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How to File Bankruptcy in Helena, Montana for Free

Filing a Helena bankruptcy can seem overwhelming. The steps below will need to be followed to make sure you complete your Montana bankruptcy successfully. Take a deep breath, take your time, and read over everything carefully. 

Collect Your Helena Bankruptcy Documents

To file a Montana bankruptcy, it’s essential to gather your documents you will need to prepare your Helena bankruptcy forms. Some of the documents you will need are your last 6 months of pay stubs and two years of tax returns. If you can’t locate your paystubs, you can call your employer to get a copy. You can also request IRS transcripts online if you don’t have your tax returns filed away somewhere. You will also need to gather six months of bank statements, documents about any stock, bonds, property, or retirement accounts that you hold. 

Take Credit Counseling

Filing a Helena bankruptcy requires that you take a credit counseling course. This course is required to be taken before you file your Chapter 7 bankruptcy. The course will help you decide the best debt relief solution for you. It will go through your income, assets, and expenses. It will also give you some budgeting tips to help you better manage your money. The course should take an hour and can be completed online or on the phone. Once you complete the course, you will get a certificate. That certificate will need to be filed with the clerk of the bankruptcy court at the same time that you file all your other Montana bankruptcy documents. Make sure to take the credit counseling course from a provider that is approved to offer the course.

Complete the Bankruptcy Forms

Filing a Helena bankruptcy requires organization. There are many bankruptcy forms that you will be required to fill out. Stay calm and don’t get overwhelmed. Make a checklist of all of the documents you need and keep them in a folder so that you can refer back to them easily. You will need the forms when you complete your bankruptcy schedules. The bankruptcy schedules are the part of your petition which asks you about your property, debts, assets. It will also ask you to provide basic information. You will need to get appraisals and payoffs for any property you have. You can use Kelly Blue Book, Zillow, a realtor, or an appraiser to help get these values. The forms you complete will cover a lot of information. Make sure to review the instructions carefully, to ensure you don’t forget anything.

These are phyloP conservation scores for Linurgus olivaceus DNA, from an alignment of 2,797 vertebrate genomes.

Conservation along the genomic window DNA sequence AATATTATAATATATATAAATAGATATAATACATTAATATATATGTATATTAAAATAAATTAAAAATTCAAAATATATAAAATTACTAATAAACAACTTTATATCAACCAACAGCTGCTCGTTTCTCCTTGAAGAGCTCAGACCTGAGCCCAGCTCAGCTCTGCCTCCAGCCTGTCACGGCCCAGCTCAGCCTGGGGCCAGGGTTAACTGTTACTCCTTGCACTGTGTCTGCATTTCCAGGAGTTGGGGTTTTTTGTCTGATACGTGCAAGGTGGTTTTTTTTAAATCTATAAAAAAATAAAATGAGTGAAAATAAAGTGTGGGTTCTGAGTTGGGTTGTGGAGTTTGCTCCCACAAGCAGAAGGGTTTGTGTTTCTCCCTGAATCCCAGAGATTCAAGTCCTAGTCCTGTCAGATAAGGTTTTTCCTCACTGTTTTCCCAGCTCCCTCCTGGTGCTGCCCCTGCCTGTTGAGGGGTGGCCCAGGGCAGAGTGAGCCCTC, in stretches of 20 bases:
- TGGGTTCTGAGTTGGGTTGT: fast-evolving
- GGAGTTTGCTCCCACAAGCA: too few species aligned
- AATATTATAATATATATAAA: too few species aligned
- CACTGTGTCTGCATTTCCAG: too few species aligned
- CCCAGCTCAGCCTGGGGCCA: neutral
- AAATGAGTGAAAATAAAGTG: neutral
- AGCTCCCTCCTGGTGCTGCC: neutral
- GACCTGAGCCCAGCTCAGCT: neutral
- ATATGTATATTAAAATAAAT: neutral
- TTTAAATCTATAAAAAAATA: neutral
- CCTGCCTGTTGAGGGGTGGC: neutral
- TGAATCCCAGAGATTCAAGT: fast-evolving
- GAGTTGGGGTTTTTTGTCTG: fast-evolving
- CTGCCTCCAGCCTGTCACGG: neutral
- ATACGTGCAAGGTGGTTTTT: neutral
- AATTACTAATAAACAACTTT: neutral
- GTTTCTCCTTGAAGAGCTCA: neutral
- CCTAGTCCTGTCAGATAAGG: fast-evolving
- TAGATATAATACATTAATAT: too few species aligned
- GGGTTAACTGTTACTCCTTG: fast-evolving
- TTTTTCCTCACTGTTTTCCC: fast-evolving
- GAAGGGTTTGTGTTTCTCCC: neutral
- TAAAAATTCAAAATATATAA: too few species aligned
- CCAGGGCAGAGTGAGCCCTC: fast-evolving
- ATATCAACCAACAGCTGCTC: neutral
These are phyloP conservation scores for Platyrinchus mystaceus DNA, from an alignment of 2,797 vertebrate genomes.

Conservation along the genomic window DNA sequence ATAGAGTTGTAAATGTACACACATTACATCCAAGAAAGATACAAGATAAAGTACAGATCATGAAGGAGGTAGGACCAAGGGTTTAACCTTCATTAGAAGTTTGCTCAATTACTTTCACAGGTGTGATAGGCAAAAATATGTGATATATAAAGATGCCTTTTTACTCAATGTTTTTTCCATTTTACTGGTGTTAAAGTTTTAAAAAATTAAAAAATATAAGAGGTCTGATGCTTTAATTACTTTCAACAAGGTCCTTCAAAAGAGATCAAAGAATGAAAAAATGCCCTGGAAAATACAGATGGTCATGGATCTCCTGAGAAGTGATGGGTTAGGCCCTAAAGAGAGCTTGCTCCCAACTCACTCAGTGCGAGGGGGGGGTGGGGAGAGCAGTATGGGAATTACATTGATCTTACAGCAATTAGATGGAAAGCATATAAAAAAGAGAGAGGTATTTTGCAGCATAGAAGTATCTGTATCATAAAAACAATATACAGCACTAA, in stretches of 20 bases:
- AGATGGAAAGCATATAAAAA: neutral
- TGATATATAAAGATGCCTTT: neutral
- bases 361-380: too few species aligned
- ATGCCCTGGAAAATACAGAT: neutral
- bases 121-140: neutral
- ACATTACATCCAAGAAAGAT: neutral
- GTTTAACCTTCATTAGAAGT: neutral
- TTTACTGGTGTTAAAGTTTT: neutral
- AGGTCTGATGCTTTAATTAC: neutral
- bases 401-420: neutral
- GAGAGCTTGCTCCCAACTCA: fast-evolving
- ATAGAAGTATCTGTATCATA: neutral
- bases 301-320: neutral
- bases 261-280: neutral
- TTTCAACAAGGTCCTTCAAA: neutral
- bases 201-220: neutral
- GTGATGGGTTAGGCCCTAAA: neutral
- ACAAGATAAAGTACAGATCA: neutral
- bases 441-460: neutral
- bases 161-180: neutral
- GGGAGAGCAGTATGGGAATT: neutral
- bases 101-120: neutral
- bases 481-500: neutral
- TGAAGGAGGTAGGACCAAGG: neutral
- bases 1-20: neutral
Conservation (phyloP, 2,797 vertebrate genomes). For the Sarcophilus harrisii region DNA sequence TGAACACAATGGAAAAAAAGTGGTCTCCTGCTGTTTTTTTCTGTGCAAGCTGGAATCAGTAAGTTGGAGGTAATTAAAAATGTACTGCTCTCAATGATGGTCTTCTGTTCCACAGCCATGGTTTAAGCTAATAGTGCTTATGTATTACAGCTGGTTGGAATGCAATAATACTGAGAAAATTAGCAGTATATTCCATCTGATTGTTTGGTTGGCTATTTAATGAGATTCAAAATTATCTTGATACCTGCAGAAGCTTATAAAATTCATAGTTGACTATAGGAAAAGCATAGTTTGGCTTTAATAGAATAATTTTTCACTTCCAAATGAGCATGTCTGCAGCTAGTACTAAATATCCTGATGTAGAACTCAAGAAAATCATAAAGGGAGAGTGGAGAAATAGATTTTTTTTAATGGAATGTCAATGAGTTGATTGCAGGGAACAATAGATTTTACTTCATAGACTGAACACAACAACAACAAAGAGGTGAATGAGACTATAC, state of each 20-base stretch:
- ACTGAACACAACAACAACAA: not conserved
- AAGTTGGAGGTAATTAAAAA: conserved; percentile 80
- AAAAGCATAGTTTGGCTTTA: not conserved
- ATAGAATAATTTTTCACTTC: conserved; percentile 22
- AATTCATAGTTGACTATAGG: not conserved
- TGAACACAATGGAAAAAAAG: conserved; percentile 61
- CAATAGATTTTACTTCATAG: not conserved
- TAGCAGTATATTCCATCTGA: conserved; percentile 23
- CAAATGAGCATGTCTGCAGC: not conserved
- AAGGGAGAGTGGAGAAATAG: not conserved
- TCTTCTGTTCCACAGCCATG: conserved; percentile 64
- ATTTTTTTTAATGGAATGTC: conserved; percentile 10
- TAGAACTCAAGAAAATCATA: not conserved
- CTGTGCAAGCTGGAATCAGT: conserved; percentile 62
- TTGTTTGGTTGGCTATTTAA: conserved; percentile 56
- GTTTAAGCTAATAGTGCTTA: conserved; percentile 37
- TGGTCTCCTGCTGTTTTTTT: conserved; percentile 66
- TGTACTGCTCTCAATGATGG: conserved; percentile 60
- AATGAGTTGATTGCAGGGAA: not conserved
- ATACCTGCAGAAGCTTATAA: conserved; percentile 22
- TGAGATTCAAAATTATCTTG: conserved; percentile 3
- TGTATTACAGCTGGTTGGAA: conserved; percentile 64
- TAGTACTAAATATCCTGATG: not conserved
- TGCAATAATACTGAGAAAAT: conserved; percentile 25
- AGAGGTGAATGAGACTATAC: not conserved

Get Your Filing Fee

The filing fee for a Chapter 7 bankruptcy in Helena is $338. This fee must be paid when you file your documents. This fee is set by the federal government and everyone who files a Chapter 7 bankruptcy has to pay this amount unless the court grants them a fee waiver. If your income is less than 150% of the federal poverty guidelines, the court may waive your fee if you submit this application. If you’re not eligible for a fee waiver, you can try to ask the Montana Bankruptcy Court to pay the fee in monthly installments, or monthly payments, instead. 

To file your Montana bankruptcy, you will need to print all of the completed bankruptcy forms. You will need two copies of your petition, one for you and one for the court. You should print two copies of the petition for yourself. If you don’t have a printer, you can go to your local library, FedEx, Staples or Kinkos to print the documents. Keep in mind that your Helena forms must be printed on only one side of the paper that you submit to the court; otherwise, the court will reject it. 

Go to Court to File Your Forms